When you're extending the elbow forward, you have to focus on keeping the hand on the outside.

I 100% agree with what Dan Beto says in his video, that going out front with the arm - adds 60-100' to most people's drives. The disc will eject out there with more force. 

I honestly don't throw much further in my typical rounds than you, but I throw with less effort and I almost never turn discs over by dropping my shoulder and getting the ill effects of strong arming. Rarely do I try to throw longer than 400'. I have to throw higher anhyzers, that need room to work to get out that far and it's not a very accurate shot. A mostly flat 350' drive is more than enough for most rounds.

Other than that, your form looks good. I'd like to see if you have it, some shots of your typical in-round x-step.

(Pulled out a very long screed about practice so this post doesn't go on forever!)

FROM ED: You said you'd like to some of my x-steps--well, here they are.

This was done this morning. And you're right: I have virutally no elbow chop or extension. I'm good up until the point my elbow reaches the front side of my body. Then, and wrongly, that's when the forearm starts to come around--WAY too early. I compared our videos side by side--at no point does my elbow extend in front of my body as far as yours does, it's really not even close. When I see that I now understand why I'm wild at times and why I can't get the power and distance I want--I'm totally killing it by the disc coming around so early.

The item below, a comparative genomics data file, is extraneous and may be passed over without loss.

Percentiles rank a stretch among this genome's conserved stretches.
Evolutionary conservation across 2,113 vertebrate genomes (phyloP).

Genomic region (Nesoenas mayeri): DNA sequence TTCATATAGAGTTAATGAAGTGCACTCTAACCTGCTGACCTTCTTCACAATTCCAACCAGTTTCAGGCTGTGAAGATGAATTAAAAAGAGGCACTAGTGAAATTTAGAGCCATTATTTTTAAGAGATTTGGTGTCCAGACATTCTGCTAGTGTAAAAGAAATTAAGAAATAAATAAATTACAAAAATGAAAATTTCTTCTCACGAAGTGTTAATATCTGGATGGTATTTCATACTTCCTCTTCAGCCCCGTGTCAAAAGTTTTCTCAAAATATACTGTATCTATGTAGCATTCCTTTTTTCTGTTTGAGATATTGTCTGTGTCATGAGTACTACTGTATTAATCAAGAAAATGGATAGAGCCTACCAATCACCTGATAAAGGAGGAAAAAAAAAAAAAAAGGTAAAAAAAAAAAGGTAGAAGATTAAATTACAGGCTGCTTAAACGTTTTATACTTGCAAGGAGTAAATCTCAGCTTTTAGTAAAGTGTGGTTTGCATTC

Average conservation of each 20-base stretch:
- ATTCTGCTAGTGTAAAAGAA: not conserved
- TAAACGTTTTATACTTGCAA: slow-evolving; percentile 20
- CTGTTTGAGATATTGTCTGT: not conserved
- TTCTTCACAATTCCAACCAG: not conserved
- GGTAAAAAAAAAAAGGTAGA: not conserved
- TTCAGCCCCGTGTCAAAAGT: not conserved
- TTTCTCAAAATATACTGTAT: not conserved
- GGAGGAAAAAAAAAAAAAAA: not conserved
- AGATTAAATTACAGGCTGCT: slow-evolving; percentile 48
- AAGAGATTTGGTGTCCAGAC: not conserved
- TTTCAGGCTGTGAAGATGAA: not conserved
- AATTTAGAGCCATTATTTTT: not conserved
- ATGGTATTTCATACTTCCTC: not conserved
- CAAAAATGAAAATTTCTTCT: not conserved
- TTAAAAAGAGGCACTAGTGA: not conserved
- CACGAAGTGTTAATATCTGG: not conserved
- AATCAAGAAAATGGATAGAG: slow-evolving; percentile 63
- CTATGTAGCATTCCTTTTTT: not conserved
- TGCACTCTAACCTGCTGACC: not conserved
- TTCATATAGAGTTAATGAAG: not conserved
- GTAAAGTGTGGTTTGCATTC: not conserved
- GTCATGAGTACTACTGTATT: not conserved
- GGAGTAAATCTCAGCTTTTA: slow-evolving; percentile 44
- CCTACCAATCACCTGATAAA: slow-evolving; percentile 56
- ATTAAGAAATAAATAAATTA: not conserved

The bad part? When I throw it actually "feels" like I am extending that elbow out there. Somehow I need to know what my arm is doing without having to look at a video.  

The good part? I can throw 370ft. and be about a 900 rated player with terrible form. So, when I get this right (and I will), my accuarcy, distance, and scores should improve quickly. By the way, those were mostly 175g DX Aviars I was throwing with a couple Psychos mixed in. I'm throwing them about 250ft. avg.
If you could explain something: As I'm practicing this new motion, it feels like the disc is going to go WAY off to the right when it releases. Is that just something in my head or is that a reality that I'm going to have adjust to? i.e. taking a more staggered plant step, keeping the front shoulder down more than I have, etc. 

You're absolutely right, you're going to start closing your stance down as you adjust to extending the arm out more forward. It's easier to just aim to the left of what your target is as you learn the new "straight"... basically you've been slipping out before the hit for so long that you'd learned your release point as the slip. As you start actually hitting out front, you're going to be amazed at how discs fly different, further, with less effort.

This was my first attempt this morning--not even close.

You can see me practicing the elbow chop before I throw and then it doesn't happen. Is it merely that my forearm is opening up too early? Is it the swoopy backswing that makes it tougher for me to keep the disc close to my chest? Is my body moving too fast for my arm?

I guess I'm having a hard time figuring out what is the exact part of my body that is messing up. Because, like in that video, it doesn't physically seem like I can hold onto that disc for a millisecond more even though it's nowhere close to being extended out in front of my body--and neither is the forearm and wrist. Bad habits are tough to break.